- About 74% of c-store executives believe they need to be more nimble to experiment with new ideas and adapt to changing shopper expectations, according to a new survey by Incisiv and Toshiba.
- While most of those surveyed said good, fresh food would be important to a store’s success, just 32% of them were happy with the current state of their stores’ fresh food.
- Overall, the survey highlighted a number of areas where c-store owners can test new services, iterate on what they’re already doing and fine-tune their experience to meet customers where they are.
Experimenting with improving food offerings at c-stores has been a hot topic in recent years. For example, Foxtrot recently expanded into the Austin market with three stores that include all-day cafes. The company emphasizes its “for food people” on its website, with a focus on bringing quality eats to its customers.
Meanwhile, Wawa recently beat nearly all comers — including all but one quick-service restaurant — in a customer survey on the quality of its foodservice offerings.
Expanding their fresh food offerings may feel daunting to some retailers, with only 30% of those surveyed saying they planned to make more space in their stores for fresh food prep and 25% planning to build dining space. But there are some ways to ease into the process. And as the survey said, “food offers c-stores a pathway to continued relevance.”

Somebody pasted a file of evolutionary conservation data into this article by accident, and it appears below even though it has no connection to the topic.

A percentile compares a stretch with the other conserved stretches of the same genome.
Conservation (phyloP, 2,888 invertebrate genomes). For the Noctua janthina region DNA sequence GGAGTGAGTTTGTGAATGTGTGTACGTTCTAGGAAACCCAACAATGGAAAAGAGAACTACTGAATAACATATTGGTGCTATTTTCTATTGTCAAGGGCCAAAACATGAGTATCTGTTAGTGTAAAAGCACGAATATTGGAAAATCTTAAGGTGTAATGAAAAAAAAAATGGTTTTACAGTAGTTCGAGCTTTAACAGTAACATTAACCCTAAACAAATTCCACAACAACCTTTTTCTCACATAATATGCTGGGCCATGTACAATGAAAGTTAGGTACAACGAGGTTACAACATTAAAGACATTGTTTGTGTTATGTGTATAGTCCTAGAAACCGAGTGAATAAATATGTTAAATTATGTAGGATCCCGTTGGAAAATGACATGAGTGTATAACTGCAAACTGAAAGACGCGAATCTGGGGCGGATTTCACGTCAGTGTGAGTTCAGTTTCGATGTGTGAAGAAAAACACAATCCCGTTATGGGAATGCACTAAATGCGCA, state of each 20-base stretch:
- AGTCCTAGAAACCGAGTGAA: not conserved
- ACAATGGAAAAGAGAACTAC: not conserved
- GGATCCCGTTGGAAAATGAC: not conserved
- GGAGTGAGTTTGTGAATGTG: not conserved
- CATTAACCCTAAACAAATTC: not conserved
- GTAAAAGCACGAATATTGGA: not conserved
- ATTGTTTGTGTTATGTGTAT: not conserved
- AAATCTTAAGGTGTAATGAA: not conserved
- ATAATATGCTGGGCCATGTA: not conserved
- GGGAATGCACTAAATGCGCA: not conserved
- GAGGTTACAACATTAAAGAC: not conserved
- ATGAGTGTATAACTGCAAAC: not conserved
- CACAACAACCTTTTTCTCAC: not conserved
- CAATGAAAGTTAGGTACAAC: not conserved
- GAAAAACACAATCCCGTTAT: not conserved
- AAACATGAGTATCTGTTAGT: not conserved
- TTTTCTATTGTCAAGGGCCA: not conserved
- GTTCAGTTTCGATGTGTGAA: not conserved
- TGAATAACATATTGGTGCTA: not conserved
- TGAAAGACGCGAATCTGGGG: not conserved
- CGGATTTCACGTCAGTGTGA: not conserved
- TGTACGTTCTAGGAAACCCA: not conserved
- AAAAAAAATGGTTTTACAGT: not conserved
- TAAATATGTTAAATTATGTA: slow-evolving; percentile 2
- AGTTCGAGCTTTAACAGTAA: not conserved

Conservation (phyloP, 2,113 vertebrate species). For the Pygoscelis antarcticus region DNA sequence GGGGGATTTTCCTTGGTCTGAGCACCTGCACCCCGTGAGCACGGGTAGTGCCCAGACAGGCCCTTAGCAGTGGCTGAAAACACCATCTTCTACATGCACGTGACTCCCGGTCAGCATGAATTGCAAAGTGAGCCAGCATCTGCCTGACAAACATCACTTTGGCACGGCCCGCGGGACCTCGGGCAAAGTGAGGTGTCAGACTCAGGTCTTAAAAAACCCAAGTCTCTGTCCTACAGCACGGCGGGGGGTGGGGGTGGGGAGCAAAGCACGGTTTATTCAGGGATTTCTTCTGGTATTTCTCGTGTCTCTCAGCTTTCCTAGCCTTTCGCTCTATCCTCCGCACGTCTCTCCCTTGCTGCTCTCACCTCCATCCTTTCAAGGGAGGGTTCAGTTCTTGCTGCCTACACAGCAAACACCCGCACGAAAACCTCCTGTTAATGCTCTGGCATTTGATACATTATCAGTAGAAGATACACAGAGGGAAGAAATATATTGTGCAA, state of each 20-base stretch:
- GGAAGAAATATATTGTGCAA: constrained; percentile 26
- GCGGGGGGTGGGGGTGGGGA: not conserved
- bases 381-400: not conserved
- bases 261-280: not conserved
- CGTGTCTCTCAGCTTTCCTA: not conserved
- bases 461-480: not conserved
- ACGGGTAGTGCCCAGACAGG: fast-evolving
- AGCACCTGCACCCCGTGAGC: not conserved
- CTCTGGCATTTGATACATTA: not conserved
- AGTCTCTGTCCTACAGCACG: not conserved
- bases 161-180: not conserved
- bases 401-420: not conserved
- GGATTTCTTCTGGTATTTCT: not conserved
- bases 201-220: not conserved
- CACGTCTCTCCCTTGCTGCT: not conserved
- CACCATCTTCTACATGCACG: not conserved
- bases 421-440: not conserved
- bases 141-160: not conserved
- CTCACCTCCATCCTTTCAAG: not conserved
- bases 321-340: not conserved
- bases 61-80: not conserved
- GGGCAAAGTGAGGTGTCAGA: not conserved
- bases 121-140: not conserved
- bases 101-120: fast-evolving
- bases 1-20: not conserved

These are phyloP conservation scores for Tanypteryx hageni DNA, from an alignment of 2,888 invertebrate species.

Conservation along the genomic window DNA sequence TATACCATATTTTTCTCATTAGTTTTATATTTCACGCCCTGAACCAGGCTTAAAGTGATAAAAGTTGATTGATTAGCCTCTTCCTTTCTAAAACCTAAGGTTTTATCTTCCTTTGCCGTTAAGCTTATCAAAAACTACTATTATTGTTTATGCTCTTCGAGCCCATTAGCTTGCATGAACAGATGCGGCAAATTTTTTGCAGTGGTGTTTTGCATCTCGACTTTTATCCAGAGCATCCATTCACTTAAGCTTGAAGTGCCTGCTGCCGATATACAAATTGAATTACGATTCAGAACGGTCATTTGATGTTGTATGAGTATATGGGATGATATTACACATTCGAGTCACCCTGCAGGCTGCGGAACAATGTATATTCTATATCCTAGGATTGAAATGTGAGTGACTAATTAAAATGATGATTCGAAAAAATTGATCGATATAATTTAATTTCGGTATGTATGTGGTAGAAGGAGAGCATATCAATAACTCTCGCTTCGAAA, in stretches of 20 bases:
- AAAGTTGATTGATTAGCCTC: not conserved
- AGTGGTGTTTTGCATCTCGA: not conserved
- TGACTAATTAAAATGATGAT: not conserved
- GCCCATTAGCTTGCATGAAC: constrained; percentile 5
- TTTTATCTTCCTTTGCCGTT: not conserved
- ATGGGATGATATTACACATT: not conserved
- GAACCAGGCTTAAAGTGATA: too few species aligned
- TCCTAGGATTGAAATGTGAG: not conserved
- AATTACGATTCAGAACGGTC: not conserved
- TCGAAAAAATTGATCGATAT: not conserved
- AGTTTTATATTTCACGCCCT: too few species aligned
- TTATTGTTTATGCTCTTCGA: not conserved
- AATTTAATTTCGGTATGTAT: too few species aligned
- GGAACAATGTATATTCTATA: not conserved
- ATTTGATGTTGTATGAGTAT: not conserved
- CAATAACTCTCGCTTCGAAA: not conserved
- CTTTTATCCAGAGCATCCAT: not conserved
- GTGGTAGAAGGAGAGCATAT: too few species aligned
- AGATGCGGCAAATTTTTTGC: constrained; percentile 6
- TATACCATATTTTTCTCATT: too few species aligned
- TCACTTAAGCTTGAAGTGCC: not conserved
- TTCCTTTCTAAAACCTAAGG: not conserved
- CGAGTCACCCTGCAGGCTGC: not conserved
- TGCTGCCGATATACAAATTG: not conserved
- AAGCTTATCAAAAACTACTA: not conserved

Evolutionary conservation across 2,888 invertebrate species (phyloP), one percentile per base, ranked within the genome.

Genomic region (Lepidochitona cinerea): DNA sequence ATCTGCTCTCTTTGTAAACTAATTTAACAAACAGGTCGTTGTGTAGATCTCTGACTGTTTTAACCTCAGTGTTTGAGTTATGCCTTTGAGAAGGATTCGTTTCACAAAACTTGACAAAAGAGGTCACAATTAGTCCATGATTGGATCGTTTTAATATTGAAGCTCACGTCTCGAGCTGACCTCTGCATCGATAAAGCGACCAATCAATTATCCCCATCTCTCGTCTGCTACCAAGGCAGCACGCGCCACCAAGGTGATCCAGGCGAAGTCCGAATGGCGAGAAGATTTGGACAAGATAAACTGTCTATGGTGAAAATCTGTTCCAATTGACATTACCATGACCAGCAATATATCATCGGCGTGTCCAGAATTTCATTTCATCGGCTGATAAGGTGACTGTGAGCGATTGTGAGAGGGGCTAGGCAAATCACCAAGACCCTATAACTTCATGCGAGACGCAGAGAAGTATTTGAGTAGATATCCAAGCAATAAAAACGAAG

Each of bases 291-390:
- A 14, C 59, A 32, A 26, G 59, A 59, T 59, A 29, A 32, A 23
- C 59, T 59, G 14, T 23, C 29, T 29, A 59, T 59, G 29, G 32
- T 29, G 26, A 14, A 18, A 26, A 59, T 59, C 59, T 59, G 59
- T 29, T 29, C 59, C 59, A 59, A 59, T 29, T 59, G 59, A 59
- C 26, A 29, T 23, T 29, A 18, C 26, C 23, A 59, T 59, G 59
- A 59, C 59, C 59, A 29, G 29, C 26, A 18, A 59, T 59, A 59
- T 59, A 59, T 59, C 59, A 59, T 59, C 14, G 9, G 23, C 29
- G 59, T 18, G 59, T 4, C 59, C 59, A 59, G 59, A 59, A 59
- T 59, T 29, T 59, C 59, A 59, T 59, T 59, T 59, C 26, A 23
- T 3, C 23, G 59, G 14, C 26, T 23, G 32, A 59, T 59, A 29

The September survey polled 128 c-store executives in the U.S. online or by phone, with 27% of respondents working for companies with $50 million to $250 million in revenue, 33% with $250 million to $999 million, 24% with $1 billion to $4.9 billion and 16% representing companies that bring in $5 billion or more.
Expanding e-commerce is another opportunity for experimentation and growth the survey focused on. The proliferation of delivery apps has allowed more c-stores to bring their offerings to the customer — 81% of the respondents said working with these services is important — but only 27% of them said their stores let remote customers actually see the store’s inventory digitally.
Plenty of companies are already experimenting with faster checkouts — companies like Sheetz and 7-Eleven allow people to scan and pay from their phones, and chains like Circle K, Choice Market and QuikTrip are experimenting with fully automated checkout experiences. About 26% of respondents expect to cut down on their checkout space, and the report also said “AI assisted self-checkout is set to outpace traditional self-checkout over the next 12-18 months.”
But even if a store can’t afford to upgrade its checkout systems, it can reconfigure the interior to make room for other services. This will require more frequent replenishment of shelves though, and just 38% of the respondents were happy with how quickly that was happening in their locations.
One area where c-stores showed strong numbers was in their connection to their local communities. About 62% of c-store executives surveyed see that local connection being increasingly vital to their growth, and 61% were happy with the selection of local items their stores carried. Further, some plan to make efforts to make their stores hangout spots grew as well — 27% planned to add multi-use areas outside the stores, and 19% are looking to add more outdoor dining areas. Foxtrot, in its Austin expansion, is including indoor-outdoor patio areas, and dog parks are increasingly found at locations like Love’s Travel Stops.